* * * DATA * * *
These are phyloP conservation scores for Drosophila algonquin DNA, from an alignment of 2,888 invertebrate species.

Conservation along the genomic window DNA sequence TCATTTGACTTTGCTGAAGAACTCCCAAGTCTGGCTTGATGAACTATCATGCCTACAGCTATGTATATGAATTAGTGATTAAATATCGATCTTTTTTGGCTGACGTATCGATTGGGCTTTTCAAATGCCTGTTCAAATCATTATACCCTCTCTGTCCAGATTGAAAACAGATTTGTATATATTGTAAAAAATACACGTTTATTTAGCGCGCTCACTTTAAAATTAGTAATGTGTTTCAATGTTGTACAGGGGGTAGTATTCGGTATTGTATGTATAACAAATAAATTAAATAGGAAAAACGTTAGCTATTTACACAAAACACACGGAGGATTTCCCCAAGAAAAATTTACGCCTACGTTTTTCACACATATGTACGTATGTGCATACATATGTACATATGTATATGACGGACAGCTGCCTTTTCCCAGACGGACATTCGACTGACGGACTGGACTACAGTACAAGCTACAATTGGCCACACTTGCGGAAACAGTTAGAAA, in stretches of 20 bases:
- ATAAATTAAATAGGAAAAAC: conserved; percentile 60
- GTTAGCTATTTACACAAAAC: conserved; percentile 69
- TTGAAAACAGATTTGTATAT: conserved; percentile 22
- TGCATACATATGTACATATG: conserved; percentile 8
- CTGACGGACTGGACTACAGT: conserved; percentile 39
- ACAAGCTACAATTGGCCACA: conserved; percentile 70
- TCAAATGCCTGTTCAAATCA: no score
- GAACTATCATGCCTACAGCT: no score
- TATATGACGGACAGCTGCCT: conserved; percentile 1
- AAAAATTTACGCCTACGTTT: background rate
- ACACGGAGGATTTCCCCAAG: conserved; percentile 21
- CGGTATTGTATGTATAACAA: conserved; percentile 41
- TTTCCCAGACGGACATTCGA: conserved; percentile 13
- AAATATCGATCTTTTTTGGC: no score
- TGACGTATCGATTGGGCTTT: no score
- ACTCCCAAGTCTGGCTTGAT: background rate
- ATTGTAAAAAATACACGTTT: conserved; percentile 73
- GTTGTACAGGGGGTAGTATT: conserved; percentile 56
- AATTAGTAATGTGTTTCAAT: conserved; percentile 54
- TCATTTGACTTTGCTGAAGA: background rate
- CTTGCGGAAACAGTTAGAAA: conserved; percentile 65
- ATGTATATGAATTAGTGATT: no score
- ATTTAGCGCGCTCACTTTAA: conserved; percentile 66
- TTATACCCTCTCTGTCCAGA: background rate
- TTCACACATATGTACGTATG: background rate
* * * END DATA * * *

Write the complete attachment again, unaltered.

These are phyloP conservation scores for Drosophila algonquin DNA, from an alignment of 2,888 invertebrate species.

Conservation along the genomic window DNA sequence TCATTTGACTTTGCTGAAGAACTCCCAAGTCTGGCTTGATGAACTATCATGCCTACAGCTATGTATATGAATTAGTGATTAAATATCGATCTTTTTTGGCTGACGTATCGATTGGGCTTTTCAAATGCCTGTTCAAATCATTATACCCTCTCTGTCCAGATTGAAAACAGATTTGTATATATTGTAAAAAATACACGTTTATTTAGCGCGCTCACTTTAAAATTAGTAATGTGTTTCAATGTTGTACAGGGGGTAGTATTCGGTATTGTATGTATAACAAATAAATTAAATAGGAAAAACGTTAGCTATTTACACAAAACACACGGAGGATTTCCCCAAGAAAAATTTACGCCTACGTTTTTCACACATATGTACGTATGTGCATACATATGTACATATGTATATGACGGACAGCTGCCTTTTCCCAGACGGACATTCGACTGACGGACTGGACTACAGTACAAGCTACAATTGGCCACACTTGCGGAAACAGTTAGAAA, in stretches of 20 bases:
- ATAAATTAAATAGGAAAAAC: conserved; percentile 60
- GTTAGCTATTTACACAAAAC: conserved; percentile 69
- TTGAAAACAGATTTGTATAT: conserved; percentile 22
- TGCATACATATGTACATATG: conserved; percentile 8
- CTGACGGACTGGACTACAGT: conserved; percentile 39
- ACAAGCTACAATTGGCCACA: conserved; percentile 70
- TCAAATGCCTGTTCAAATCA: no score
- GAACTATCATGCCTACAGCT: no score
- TATATGACGGACAGCTGCCT: conserved; percentile 1
- AAAAATTTACGCCTACGTTT: background rate
- ACACGGAGGATTTCCCCAAG: conserved; percentile 21
- CGGTATTGTATGTATAACAA: conserved; percentile 41
- TTTCCCAGACGGACATTCGA: conserved; percentile 13
- AAATATCGATCTTTTTTGGC: no score
- TGACGTATCGATTGGGCTTT: no score
- ACTCCCAAGTCTGGCTTGAT: background rate
- ATTGTAAAAAATACACGTTT: conserved; percentile 73
- GTTGTACAGGGGGTAGTATT: conserved; percentile 56
- AATTAGTAATGTGTTTCAAT: conserved; percentile 54
- TCATTTGACTTTGCTGAAGA: background rate
- CTTGCGGAAACAGTTAGAAA: conserved; percentile 65
- ATGTATATGAATTAGTGATT: no score
- ATTTAGCGCGCTCACTTTAA: conserved; percentile 66
- TTATACCCTCTCTGTCCAGA: background rate
- TTCACACATATGTACGTATG: background rate